Yakima is famous for its apples, and Toppenish is known for its murals. By this time next year, community leaders in Tieton hope their city will be recognized for something that combines the two: seven huge glass mosaic murals portraying vintage apple box labels, which will adorn buildings all over town. It’s an ambitious goal, and inside the former apple warehouse that houses Mighty Tieton’s glass studio, apprentices have been scrambling all summer cutting sheets of glass into thousands of small pieces. The murals must be finished by next August.
The Tieton Mosaic project started with Ed Marquand’s fascination with subway signs. He creates handmade art books and art pieces at his Tieton studio, and is also the creative director of Mighty Tieton — the arts incubator bringing new life to town. He points to a photo of a vintage tile sign in the mosaic studio. “I’ve always been drawn to the subway station mosaics in New York. They’re the most attractive things about the subways, they’re over 100 years old and for the most part, they’re still in good condition,” he says.
He wondered why companies weren’t making signs out of tile anymore, and thought with his background in typography, it would be a truly unique business if Mighty Tieton started making typographical mosaics with glass tile. The Tieton Arts and Humanities organization applied for a $50,000 grant from the National Endowment for the Arts, thinking it would never happen. When the news came in 2013, Marquand says, “We thought we’d never get it — and said Oh my God now we’re going to have to do this!”
That’s because neither he, nor anyone else in the organization had experience in mosaic making. They rushed to find artists to teach them. A guy named Steve Morgan read about the project in the Yakima Herald-Republic, and just showed up. Marquand put him to work. Steve’s background ranges from graphic arts, to welding, to warehouse work. “I’d never really played with glass at all but it looked interesting, it was in the arts field, I thought maybe this can turn into something, so I came up and talked to Ed,” he recalls.
The basic tools for cutting glass tile are simple: A glass cutter with a diamond wheel, a T-square, and a table. Steve grabs a piece of glass, slides the cutter along it, and snaps off a perfectly straight strip. He then cuts small pieces of angled tiles, which, when lined up, will create the rounded top of a letter like an “O” or an “S.”
It’s easy to cut tile, but making a typographical mosaic out of it is another story. A single 12-inch by 12-inch panel can take days to make. First, Steve creates the design and picks the colors from shelves that wrap the studio, packed with sheets of glass in every color and texture. Then he gets to work. He says “I get in a groove and I don’t even really think about it, it just starts flowing, things start falling into place.”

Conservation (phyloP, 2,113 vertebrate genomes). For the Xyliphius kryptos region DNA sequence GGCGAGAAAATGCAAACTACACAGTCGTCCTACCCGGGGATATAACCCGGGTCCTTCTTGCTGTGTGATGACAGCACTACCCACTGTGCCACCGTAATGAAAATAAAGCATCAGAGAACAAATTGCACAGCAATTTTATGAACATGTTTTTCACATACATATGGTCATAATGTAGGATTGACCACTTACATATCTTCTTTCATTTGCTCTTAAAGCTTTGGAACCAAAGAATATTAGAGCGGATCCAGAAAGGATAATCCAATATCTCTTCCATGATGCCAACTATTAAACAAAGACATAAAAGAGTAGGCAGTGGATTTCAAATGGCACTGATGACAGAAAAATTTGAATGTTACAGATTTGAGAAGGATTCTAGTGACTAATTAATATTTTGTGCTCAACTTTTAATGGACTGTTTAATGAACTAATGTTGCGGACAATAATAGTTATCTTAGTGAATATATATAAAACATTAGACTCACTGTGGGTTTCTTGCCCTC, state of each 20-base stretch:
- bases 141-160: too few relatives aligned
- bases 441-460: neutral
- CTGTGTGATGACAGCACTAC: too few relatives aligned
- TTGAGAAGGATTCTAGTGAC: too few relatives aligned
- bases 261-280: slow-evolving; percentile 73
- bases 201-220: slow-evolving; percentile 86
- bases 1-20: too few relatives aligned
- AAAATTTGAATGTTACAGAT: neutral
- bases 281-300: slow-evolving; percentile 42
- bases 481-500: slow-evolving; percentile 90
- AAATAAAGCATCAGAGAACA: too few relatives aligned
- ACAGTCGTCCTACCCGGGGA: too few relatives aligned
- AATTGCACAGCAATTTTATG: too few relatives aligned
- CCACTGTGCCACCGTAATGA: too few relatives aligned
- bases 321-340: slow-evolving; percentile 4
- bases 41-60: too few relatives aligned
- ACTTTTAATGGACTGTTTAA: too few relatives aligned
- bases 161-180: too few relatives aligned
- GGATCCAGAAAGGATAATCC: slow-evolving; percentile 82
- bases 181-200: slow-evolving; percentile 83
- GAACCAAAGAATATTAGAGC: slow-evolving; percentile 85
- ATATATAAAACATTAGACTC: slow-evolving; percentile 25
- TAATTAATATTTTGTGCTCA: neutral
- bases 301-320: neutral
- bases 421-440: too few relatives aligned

With the NEA grant, the studio was able to hire apprentices to help Steve create the first project — tile signs welcoming people to Tieton, telling the history of city landmarks, and asking visitors to “Come Back Soon.” They add a flair of fun and creativity to the old farm town’s streets. That project was so successful, Mighty Tieton decided to take on a project to beautify the city post office — but they ended up taking on the entire U.S. Postal Service instead. It slapped down their plan to cover the building’s facade with a giant blue and white stamp mosaic. Marquand grins at the memory. “33,000 post offices across the country … imagine all the others that would want to do the same thing! They were anticipating lawsuits and angry committees.”
But the failure of the post office project turned out to be a good thing. Marquand says all the national publicity probably helped them get a new $45,000 grant from the NEA this summer, which was matched by a private family foundation. The fresh influx of money is being used to create the giant new mosaics, all portraying vintage fruit labels from Yakima Valley growers. Marquand says it will give tourists something dazzling to see. Steve and his apprentices completed the first one just in time for Highland Community Days. “Tieton will suddenly have something comparable to the Toppenish murals or other attractions in other towns. It will give people a reason to drive up the grade and visit,” says Marquand.
As to which vintage labels they choose, Mighty Tieton is discussing sponsorships with longstanding local fruit companies in order to complete the project. “We’re hoping the fruit families in the area see it as an eternal billboard, a testament to what their families have achieved,” he explains.
Local students are helping cut and set tile for a small stipend, and Marquand hopes community members will get involved too. “Anybody who gets to put down even one tile feels some emotional connection to the finished product,” he says, and picks up a tiled letter “E,” displaying it as proudly as if it were the Mona Lisa. “This is the most beautiful “E,” he marvels.
Who knows where it will go from here? Mighty Tieton is reaching out to architectural design firms, and restaurant design firms across the country — hoping to turn the tile studio into a viable commercial business. Marquand hears that transit officials on projects going on around the country are interested in mosaic and ceramic tile and are looking to cover larger spaces. A company in Germany gets most of the contracts now, but the pressure to buy American is increasing.
Steve just finished a big sign for Marquand’s Paper Hammer shop in Seattle, and they’re hoping business owners will see it and want one for themselves. Tieton Mosaic is the only company in the country specializing in typographic mosaics. “That puts us in a pretty good position,” Marquand grins.